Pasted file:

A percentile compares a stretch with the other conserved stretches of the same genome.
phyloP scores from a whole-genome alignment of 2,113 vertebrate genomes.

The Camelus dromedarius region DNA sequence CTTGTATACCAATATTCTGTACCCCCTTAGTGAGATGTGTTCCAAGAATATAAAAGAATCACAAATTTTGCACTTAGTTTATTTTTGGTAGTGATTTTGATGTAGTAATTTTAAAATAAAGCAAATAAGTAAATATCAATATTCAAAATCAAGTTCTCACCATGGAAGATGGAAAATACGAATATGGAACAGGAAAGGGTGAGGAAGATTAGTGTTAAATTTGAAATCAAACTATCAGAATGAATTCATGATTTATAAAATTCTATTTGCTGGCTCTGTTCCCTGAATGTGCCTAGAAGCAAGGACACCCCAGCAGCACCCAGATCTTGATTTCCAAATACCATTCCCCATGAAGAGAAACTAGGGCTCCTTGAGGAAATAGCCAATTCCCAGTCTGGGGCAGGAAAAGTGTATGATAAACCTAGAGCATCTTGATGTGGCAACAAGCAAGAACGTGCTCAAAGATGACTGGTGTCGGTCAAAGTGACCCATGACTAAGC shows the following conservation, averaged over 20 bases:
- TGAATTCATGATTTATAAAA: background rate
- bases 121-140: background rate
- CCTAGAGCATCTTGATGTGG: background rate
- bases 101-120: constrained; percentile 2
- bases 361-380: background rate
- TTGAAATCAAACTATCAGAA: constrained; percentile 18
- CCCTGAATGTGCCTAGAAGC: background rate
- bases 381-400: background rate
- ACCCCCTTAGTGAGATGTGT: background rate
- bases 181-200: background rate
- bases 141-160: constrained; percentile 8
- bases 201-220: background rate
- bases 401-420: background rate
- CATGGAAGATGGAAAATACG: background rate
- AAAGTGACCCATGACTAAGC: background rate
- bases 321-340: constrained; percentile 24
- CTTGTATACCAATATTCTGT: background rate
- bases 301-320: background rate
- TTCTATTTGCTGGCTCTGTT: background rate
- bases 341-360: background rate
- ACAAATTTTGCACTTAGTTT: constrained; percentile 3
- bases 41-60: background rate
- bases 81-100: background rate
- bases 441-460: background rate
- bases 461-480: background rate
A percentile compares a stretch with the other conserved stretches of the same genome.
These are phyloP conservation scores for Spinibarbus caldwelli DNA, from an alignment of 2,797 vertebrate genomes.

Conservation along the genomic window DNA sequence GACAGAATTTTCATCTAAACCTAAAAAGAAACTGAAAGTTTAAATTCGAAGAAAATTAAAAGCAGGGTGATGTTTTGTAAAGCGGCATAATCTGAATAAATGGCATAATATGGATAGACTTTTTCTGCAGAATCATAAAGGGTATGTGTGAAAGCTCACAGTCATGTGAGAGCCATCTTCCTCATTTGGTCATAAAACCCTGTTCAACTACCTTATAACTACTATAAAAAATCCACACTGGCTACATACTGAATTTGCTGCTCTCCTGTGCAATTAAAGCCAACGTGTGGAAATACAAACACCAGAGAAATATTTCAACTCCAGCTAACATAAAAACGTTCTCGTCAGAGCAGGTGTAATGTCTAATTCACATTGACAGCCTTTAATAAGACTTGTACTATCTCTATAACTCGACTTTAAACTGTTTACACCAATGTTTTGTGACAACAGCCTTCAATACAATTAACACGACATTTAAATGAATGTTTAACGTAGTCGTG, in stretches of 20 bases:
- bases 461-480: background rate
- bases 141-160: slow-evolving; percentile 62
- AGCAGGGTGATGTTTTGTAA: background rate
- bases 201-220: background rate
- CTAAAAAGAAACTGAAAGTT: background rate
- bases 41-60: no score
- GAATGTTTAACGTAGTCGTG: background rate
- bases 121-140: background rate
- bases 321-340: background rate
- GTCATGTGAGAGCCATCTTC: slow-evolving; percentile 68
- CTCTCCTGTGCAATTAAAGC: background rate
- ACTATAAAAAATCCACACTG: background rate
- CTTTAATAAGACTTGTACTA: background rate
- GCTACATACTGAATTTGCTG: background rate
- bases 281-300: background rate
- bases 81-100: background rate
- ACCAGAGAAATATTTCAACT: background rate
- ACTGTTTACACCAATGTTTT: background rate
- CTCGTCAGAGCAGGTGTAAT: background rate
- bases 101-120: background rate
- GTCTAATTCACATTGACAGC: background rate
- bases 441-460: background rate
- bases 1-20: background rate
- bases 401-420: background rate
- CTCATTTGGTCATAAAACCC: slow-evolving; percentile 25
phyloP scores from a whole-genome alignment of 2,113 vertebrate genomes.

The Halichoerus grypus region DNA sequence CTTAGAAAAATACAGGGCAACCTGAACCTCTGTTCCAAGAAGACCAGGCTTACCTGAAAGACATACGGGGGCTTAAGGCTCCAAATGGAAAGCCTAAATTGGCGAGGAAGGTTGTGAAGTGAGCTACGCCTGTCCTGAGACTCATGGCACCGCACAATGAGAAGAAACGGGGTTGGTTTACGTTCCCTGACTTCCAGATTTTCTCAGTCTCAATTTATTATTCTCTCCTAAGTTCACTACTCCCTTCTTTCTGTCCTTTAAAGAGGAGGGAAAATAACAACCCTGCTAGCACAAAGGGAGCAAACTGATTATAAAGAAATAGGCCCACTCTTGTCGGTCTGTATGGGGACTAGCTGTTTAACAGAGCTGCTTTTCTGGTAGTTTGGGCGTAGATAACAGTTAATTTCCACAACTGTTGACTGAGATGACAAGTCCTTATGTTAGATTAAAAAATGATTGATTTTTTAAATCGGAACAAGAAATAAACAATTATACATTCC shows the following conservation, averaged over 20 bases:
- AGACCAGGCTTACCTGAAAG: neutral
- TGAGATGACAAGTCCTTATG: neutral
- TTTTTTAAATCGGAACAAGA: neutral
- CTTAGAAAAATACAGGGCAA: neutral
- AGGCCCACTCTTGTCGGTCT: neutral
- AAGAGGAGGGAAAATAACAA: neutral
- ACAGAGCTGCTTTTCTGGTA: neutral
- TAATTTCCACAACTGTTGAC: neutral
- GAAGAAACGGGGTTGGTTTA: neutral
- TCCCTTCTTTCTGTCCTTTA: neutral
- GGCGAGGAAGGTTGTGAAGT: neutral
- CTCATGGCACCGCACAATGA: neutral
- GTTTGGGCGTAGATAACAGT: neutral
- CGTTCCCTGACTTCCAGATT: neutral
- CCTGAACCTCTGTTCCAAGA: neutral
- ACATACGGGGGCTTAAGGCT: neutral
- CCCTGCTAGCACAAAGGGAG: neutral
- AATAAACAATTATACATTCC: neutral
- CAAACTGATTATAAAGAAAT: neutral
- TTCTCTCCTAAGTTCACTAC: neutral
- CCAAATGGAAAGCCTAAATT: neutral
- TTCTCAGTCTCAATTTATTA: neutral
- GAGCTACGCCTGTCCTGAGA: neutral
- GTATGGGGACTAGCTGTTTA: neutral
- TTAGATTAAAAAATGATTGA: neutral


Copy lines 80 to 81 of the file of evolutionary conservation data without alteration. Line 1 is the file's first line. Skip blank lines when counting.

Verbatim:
- TTCTCAGTCTCAATTTATTA: neutral
- GAGCTACGCCTGTCCTGAGA: neutral